Car Accidents Caused by Bad Weather: Who’s at Fault?
The courts rarely accept that the weather was to blame for a car accident. If you have been injured on the roads, and the driver is denying fault on account of the conditions, you could still be entitled to make a claim.
Car accidents caused by weather conditions
Winter is just around the corner, and that inevitably means more hazardous driving conditions. Snow, ice, rain, fog, low sunsets and long hours of darkness: they all make driving much more difficult. Vehicles may spin out of control or aquaplane. Limited visibility may result in head-on collisions or pedestrian accidents. And when it’s wet or icy, vehicles may find it harder to stop.
Who is at fault for a bad weather car accident?
But can the weather be blamed for a car accident?
No, not really. All drivers have a duty of operate their vehicle safely, no matter what the weather conditions. Where an accident occurs, the driver who triggered the incident is likely to be held responsible – even if the weather was a contributing factor. This is particularly true if the driver was acting negligently in some way, such as:
- Speeding or driving at an unsafe speed for the conditions
- Driving a vehicle with worn out brakes
- Driving a vehicle not fitted with winter tires, or with bald tires
- Driving a vehicle with some other defect, such as a broken headlight or ineffective windscreen wipers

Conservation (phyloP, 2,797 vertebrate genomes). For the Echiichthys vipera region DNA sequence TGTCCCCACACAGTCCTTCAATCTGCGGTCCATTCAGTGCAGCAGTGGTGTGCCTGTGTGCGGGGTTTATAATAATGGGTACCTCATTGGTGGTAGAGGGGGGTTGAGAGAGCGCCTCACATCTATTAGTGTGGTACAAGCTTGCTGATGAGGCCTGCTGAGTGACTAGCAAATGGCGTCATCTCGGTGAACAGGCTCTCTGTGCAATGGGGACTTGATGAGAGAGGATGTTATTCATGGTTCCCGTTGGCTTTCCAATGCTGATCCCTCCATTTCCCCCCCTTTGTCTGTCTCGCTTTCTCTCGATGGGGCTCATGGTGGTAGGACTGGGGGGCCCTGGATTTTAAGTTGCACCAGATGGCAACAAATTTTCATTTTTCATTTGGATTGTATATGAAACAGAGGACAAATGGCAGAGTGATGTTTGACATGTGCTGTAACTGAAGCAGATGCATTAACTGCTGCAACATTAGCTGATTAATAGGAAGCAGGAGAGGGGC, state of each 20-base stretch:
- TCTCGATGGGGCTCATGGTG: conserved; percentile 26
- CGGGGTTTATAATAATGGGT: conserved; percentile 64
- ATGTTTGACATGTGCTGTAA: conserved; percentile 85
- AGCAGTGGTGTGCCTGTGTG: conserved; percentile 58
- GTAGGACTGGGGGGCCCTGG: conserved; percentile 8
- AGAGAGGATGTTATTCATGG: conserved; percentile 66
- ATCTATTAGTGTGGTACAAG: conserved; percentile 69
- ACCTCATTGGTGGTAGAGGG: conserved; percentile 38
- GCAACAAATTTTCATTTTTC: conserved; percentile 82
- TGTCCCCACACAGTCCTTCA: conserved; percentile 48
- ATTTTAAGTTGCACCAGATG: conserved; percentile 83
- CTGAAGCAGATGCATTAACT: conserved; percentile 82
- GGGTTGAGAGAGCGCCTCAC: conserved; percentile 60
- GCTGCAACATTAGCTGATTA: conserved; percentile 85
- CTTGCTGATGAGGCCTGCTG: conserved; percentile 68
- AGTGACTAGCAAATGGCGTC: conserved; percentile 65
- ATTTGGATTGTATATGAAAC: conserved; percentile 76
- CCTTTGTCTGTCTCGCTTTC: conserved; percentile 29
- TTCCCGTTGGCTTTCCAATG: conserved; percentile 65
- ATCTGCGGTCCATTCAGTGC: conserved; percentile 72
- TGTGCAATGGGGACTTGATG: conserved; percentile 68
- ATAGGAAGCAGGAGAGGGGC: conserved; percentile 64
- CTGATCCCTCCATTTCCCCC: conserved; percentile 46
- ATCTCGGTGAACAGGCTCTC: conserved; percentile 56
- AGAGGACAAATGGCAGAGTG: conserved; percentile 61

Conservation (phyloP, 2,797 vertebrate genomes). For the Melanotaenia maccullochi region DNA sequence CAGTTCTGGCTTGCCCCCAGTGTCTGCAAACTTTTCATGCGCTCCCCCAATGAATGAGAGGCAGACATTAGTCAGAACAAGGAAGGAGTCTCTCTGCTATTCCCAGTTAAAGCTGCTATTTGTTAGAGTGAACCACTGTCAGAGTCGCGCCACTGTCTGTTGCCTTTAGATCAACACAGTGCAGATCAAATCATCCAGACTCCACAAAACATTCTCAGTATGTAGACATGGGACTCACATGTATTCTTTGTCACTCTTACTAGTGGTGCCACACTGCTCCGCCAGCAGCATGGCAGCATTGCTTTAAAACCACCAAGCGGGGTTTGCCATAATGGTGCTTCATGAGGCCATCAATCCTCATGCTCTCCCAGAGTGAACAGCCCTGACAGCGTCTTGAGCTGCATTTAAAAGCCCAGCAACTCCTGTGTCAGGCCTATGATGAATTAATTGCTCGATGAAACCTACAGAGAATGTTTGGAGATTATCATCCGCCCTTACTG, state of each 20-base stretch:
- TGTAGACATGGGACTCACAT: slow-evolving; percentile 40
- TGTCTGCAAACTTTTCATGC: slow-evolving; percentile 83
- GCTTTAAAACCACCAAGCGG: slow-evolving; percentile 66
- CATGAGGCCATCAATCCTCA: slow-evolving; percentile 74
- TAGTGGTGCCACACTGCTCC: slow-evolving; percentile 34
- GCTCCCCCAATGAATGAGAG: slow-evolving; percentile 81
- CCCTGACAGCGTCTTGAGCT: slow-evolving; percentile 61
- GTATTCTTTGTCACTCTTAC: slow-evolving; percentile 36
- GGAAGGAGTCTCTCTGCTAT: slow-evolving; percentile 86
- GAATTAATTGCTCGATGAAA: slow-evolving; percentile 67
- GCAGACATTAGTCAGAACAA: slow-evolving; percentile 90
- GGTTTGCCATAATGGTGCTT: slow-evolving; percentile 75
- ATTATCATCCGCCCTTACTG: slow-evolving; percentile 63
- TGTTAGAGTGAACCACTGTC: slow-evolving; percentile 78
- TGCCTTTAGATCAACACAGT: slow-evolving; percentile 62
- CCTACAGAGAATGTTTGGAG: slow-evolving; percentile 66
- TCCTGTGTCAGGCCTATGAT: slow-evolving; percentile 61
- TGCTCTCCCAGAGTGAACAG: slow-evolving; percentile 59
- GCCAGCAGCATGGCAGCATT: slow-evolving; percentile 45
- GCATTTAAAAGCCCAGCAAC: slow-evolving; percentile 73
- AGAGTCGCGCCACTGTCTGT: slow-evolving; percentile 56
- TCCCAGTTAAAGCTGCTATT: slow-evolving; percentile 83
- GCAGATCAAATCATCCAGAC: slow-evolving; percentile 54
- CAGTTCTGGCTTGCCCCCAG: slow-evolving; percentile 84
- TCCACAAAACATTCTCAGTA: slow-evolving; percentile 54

Even if the driver was operating their vehicle safely, it could be argued that they should not have been driving on the roads at all, given the conditions. If both drivers triggered the accident – for example, both vehicles spun out of control at the same time and collided – then liability will be shared.
If you are injured in a motor vehicle accident in British Columbia, then you’re entitled to claim ICBC benefits. These are available under ICBC’s Enhanced Care coverage, which provides care and recovery benefits for as long as you need. You can also claim up to 90% of your net income in wage loss benefits, up to $100,000 per year. ICBC operates a no-fault system, so all injured parties will receive benefits, if required. However, the liable party will face increased insurance premiums.
Can I make a claim too?
If the driver responsible for the accident is convicted of certain Criminal Code offences, then you’ll also be able to make a personal injury claim. This allows you to recover compensation for your pain and suffering, which ICBC benefits do not account for. Therefore, the issue of liability is still relevant when a motor vehicle accident happens, especially if you’re pursuing a tort claim. If the driver is trying to absolve themselves of blame because of the weather conditions, then this is unlikely to stand up in court.
Speak to our Vancouver personal injury lawyers
There is a considerable rise in the number of motor vehicle accidents during the winter months. While the conditions are certainly behind this spike in incidents, that does not excuse drivers who cause accidents and injuries. If you are harmed through no fault of your own, then you deserve all the financial support available.Go back to Blog